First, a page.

Whatever you are doing – extended breastfeeding, co-sleeping, free range kids, disposable diapers, baby led weaning whatever, there is probably a culture that has done this since day one, and also one that thinks you are cruel and unusual for doing so. You can’t win! But you also always win! Because there is no “right” and “wrong”!  DO YOU FEEL THAT? IT’S THE YOKE OF JUDGEMENT BEING LIFTED FROM YOUR WEARY SHOULDERS!

    This book really helped me when I was struggling with whether or not I was crazy for nursing Olive to sleep, and not letting her cry by herself in her crib. 

  • Get yourself some mom friends.  Whether they’re in an online birth club (usually organized around babies all born in the same month), an organized get together of other moms in your town through a local health unit, or even just a smattering of similarly sleep-deprived ladies you see blearily sipping coffee at the park. GET YOURSELF SOME MOM FRIENDS. Otherwise your views on parenting and babies will be severely distorted by all of the “experts”…you know, the books that say your baby should be doing x by now, or the tv shows that say you should be doing y…by talking to other moms you gain some much needed perspective.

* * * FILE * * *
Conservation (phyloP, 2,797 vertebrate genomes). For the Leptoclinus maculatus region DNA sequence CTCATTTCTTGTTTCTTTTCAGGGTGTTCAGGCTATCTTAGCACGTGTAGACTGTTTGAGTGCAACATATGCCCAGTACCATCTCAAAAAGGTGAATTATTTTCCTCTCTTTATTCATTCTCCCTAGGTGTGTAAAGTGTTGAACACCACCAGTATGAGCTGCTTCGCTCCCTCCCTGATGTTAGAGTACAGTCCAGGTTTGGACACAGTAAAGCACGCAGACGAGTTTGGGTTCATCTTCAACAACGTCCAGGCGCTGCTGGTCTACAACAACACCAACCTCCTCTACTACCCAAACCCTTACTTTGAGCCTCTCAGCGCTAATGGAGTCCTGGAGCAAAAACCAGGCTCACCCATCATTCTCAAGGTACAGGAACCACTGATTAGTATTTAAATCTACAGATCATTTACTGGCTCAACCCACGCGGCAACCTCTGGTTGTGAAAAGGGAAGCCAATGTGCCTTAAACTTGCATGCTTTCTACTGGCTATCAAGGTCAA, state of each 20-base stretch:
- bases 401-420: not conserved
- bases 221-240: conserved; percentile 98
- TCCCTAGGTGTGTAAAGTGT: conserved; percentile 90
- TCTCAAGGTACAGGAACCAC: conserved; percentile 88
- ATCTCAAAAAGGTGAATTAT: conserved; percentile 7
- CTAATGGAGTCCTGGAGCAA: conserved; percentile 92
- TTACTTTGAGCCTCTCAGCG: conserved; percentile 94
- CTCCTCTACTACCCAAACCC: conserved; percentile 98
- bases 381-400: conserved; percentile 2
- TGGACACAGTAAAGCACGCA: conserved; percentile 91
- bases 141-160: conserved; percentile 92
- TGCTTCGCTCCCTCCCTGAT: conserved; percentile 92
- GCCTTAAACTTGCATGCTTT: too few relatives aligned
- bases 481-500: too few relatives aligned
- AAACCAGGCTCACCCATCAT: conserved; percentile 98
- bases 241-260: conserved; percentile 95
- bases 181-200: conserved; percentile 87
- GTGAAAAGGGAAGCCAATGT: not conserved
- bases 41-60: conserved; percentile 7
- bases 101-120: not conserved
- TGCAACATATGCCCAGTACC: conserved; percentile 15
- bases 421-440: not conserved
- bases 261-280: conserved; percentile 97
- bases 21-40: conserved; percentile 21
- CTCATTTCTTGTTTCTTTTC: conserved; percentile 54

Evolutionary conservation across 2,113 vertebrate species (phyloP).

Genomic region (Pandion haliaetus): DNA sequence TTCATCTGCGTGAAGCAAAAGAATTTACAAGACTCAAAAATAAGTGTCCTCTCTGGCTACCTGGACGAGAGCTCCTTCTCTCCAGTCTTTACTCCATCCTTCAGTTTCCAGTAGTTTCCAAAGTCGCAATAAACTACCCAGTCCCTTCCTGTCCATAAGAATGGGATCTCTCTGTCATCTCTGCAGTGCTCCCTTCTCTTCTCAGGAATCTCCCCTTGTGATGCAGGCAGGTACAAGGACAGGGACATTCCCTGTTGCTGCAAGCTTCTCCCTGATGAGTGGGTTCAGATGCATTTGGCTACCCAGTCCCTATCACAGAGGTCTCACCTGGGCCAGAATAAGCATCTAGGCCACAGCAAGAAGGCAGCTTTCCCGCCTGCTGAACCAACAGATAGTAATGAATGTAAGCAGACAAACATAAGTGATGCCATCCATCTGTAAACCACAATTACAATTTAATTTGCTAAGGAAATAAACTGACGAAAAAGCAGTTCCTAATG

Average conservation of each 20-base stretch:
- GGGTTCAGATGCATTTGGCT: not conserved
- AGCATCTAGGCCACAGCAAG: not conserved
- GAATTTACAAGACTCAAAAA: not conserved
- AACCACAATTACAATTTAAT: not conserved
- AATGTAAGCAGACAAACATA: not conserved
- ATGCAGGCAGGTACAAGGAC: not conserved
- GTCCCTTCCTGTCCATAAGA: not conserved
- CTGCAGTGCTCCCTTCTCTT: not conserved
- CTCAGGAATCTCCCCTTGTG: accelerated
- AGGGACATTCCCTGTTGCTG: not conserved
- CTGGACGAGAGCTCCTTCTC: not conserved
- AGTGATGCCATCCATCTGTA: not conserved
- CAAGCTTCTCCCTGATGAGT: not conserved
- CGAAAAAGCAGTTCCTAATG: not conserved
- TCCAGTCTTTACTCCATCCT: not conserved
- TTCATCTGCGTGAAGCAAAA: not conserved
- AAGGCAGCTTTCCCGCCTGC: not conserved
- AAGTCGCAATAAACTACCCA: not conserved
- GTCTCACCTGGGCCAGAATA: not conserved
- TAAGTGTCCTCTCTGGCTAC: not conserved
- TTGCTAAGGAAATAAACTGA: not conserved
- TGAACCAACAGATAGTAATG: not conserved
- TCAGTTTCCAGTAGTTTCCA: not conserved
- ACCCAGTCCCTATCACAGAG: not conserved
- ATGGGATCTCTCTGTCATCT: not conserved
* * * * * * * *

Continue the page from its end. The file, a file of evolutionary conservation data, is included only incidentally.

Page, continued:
You will notice that little Kaden is still waking up every hour, and Marissa’s mom feeds her food from a jar and it’s not even organic (GASP!), and The Steve showed up in pajamas because his mom just couldn’t be bothered to wrestle him into an outfit with five different parts today (” A onesie, pants, socks, jacket AND hat? Eff that!” she said with devil-may-care abandon)

    Other moms, who are right there in the trenches with you, are absolutely invaluable. They won’t judge you for anything, and will confess, in a voice half-scared, half-jubilant, “I broke down and had two glasses of wine last night and then she slept for eight hours straight…is that bad? Or genius?”